The Christmas stories you never heard as a kid.
In the early 1800s, Nicholas, Jessica and Jon Santa attempt the first human trek to the North Pole and stumble upon an ancient race of people left over from the Ice Age. They are short, fat and hairy. They slide across the ice on scaly soles and carve their homes in the ice that floats on the Arctic Ocean. The elven are adapted to life in the extreme cold. They are as wise as they are ancient.
Their scientific advancements have yielded great inventions -- time-stopping devices and gravitational spheres that build living snowmen and genetically-modified reindeer that leap great distances. They've even unlocked the secrets to aging. For 40,000 years, they have lived in peace.
An elven known as The Cold One has divided his people. He's tired of their seclusion and wants to conquer the world. Only one elven stands between The Cold
One and total chaos. He's white-bearded and red-coated. The Santa family will help him stop The Cold One. They will come to the aid of a legendary elven
known as... Claus.
Some tall tales are true.
Sura is sixteen years old when she meets Mr. Frost. He's very short and very fat and he likes his room very, very cold. Some might say inhumanly cold. His first name isn't Jack, she's told. And that's all she needed to know.
Mr. Frost's love for Christmas is over-the-top and slightly psychotic. And why not? He's made billions of dollars off the holiday he invented. Or so he claims. Rumor is he's an elven, but that's silly. Elven aren't real. And if they were, they wouldn't live in South Carolina. They wouldn't hide in a tower and go to the basement to make...things.
Nonetheless, Sura will work for this odd little recluse. Frost Plantation is where she'll meet the love of her life. It's where she'll finally feel like she belongs somewhere. And it's where she'll meet someone fatter, balder and stranger than Mr. Frost. It's where she'll meet Jack.
And Jack hates Christmas.
Life hasn't been kind to Oliver Toye.
As if juvenile diabetes isn't enough, he's forced to live with his tyrannical grandmother in a snow-bound house. He spends his days doing chores and the nights listening to the forest rumble.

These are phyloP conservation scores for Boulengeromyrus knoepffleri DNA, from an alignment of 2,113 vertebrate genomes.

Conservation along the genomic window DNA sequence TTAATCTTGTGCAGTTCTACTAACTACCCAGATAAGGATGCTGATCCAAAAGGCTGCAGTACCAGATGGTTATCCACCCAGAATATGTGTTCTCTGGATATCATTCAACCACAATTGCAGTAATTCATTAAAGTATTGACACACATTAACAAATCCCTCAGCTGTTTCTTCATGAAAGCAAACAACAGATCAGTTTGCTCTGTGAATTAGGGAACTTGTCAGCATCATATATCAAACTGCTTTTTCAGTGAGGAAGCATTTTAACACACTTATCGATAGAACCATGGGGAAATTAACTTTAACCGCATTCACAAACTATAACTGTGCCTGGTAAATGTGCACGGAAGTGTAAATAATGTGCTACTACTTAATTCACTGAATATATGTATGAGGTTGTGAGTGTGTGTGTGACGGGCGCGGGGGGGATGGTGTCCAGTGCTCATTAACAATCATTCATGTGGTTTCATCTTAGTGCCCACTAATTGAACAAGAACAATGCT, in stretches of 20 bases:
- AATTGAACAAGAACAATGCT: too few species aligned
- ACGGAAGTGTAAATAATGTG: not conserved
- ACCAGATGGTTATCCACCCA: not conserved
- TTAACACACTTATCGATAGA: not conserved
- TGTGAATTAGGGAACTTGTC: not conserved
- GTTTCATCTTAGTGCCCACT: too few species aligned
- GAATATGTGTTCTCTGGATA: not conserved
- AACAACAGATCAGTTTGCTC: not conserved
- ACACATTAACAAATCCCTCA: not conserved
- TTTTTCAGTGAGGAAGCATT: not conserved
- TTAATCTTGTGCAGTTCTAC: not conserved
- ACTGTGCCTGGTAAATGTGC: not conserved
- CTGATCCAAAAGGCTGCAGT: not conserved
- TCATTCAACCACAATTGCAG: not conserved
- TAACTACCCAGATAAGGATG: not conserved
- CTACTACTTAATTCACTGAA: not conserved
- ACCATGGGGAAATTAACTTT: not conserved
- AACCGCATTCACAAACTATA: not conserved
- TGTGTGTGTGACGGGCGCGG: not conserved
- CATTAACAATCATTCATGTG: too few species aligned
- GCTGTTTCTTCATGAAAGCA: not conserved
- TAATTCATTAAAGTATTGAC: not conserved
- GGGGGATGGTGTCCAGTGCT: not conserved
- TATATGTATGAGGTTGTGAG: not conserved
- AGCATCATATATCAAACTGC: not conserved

But when he discovers the first leather-bound journal, the family secrets begin to surface. The mystery of his great-grandfather's voyage to the North Pole is revealed. That's when the snowman appears.
Magical and mysterious, the snowman will save Oliver more than once. But when the time comes for Oliver to discover the truth, will he have the courage? When Flury needs him, will he have the strength? When believing isn't enough, will he save the snowman from melting away?
Because sometimes even magic needs a little help.
INTERVIEW WITH AUTHOR
Where did you come up with the idea of writing science fiction for holiday characters?
My nephew mentioned the “secret Santa ninja elves” that visit his school during Christmas, and this spawned the idea of writing a semi-serious sci-fi version of Santa. How the ideas flesh out is a long process. I started keep track of how the story arc of my latest novel evolves, just to remember where it began. It’s all over the place. I love the challenge of bringing a story to light, letting the characters get in my head and telling me where to go. Flury: Journey of a Snowman is the third book in the Claus series. It was originally Frosty the Snowman, but Frosty is copyrighted. It didn’t matter, really. The character was better suited to be something other than Frosty. Flury is a bit more serious.
Are you getting any backlash for rewriting these Christmas legends?
Not at all. In fact, a lot of readers have connected to all the unanswered questions surround them, especially Santa Claus. How does he go around the world in a night? Why is he fat? Why does he live on the North Pole? How do reindeer fly? How does he carry all those presents? All of them answered with the magic wand of science fiction… I mean, the science wand of science fiction. The stories still have the fantasy element, of course. Some leaps of imagination. And also the romance angle. Why? Because all stories have love.